Major crypto exchange Binance is holding off on any plans to invest in embattled crypto firms in the United States.

In a Feb. 18 tweet, Binance CEO Changpeng Zhao disclosed that the crypto exchange has pulled back on potentially investing in some bankrupt U.S.-based companies, opting to “seek permission first.”

Zhao also responded to blockchain investor Anndy Lian’s advice to “stay clear” of these firms, saying he agreed with the notion. 

Binance’s U.S.-based subsidiary Binance US was in talks to acquire bankrupt crypto lender Voyager Digital’s crypto assets. In January, CoinDesk reported that bankruptcy judge Michael Wiles approved initial disclosure statements of the proposed plan.

The approval came after the U.S. Securities and Exchange Commission filed a limited objection to Binance US’s $1.022 billion offer for Voyager’s assets, questioning how the exchange could afford a purchase of this magnitude.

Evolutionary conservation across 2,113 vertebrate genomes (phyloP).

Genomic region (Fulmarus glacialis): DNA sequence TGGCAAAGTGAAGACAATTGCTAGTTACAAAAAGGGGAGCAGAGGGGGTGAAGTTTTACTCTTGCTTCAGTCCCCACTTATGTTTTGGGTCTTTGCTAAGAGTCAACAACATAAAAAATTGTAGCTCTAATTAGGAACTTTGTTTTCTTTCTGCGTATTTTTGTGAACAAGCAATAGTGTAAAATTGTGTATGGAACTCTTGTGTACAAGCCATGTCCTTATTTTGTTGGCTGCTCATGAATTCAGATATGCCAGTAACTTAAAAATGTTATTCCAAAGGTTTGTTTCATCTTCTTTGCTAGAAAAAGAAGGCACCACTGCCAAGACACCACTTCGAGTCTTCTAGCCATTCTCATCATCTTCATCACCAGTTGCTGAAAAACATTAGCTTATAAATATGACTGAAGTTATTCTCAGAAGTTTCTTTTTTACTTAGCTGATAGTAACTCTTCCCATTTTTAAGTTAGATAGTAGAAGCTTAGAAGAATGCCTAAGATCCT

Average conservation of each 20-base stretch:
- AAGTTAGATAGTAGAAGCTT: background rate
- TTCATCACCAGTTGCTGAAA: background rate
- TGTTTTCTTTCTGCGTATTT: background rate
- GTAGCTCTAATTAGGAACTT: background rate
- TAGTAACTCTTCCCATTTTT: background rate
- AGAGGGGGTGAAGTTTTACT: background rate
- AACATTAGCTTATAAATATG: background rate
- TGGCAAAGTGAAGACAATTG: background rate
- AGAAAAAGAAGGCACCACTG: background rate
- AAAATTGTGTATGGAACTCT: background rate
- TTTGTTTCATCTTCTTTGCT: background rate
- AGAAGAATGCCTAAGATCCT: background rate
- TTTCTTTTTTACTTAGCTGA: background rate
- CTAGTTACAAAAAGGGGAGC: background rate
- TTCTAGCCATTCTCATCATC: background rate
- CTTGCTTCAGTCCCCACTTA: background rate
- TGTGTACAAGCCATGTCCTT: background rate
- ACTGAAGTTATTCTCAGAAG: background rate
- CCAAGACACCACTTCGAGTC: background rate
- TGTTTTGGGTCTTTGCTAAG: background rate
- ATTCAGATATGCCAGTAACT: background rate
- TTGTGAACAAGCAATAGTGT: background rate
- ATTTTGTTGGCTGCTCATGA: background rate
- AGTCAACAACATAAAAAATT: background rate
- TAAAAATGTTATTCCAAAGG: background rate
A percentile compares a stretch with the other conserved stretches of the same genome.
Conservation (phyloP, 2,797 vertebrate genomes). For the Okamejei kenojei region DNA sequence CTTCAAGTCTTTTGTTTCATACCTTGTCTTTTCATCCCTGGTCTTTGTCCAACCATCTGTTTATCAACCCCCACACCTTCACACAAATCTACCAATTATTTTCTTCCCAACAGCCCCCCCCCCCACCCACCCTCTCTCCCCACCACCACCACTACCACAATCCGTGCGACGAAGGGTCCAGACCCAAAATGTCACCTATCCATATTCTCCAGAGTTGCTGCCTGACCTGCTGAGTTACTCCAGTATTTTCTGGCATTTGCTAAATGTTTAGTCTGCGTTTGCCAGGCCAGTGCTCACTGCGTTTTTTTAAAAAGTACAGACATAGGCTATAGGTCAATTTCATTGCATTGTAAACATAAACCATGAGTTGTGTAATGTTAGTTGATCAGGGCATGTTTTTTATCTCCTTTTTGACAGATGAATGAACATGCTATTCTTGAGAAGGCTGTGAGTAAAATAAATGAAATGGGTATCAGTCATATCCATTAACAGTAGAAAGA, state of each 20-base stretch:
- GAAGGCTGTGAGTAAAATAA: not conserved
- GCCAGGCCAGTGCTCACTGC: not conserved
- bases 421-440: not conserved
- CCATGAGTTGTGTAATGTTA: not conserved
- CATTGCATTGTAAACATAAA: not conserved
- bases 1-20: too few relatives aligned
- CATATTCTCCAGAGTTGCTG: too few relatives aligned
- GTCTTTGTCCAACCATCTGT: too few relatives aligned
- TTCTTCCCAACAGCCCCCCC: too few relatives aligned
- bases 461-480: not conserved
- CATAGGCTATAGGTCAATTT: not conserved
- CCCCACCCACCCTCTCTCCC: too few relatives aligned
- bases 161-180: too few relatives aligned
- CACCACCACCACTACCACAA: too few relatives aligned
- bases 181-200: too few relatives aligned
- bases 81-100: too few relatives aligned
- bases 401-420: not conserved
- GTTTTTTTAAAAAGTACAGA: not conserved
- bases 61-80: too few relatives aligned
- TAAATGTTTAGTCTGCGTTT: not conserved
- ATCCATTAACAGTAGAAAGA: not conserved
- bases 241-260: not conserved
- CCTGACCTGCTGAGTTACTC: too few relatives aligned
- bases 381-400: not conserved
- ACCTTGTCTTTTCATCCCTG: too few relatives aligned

Binance was also allegedly one of the bidders for bankrupt crypto lender Celsius Network’s assets, according to documents leaked by Celsius creditor Tiffany Fong last month. Investment firm NovaWulf was ultimately selected to acquire Celsius’ assets by the firm’s debtors, as per a report last week. 

Regulators have turned up the heat on entities like Binance in recent weeks. The crypto exchange’s dollar-pegged stablecoin, issued by Paxos, became the subject of scrutiny after the New York Department of Financial Services ordered the firm to stop minting BUSD. The Wall Street Journal reported that the SEC also hit Paxos with a lawsuit over its BUSD offering.

In light of recent events, many believe that Binance could be turning its attention away from its US business partners entirely. A Feb. 18 report from Bloomberg, citing sources familiar with the matter, stated that the crypto exchange planned to end relationships with U.S.-based intermediaries, and delist all US-based cryptocurrencies. Zhao labelled these claims as “false” in a tweet shortly after, saying “blockchain has no borders.”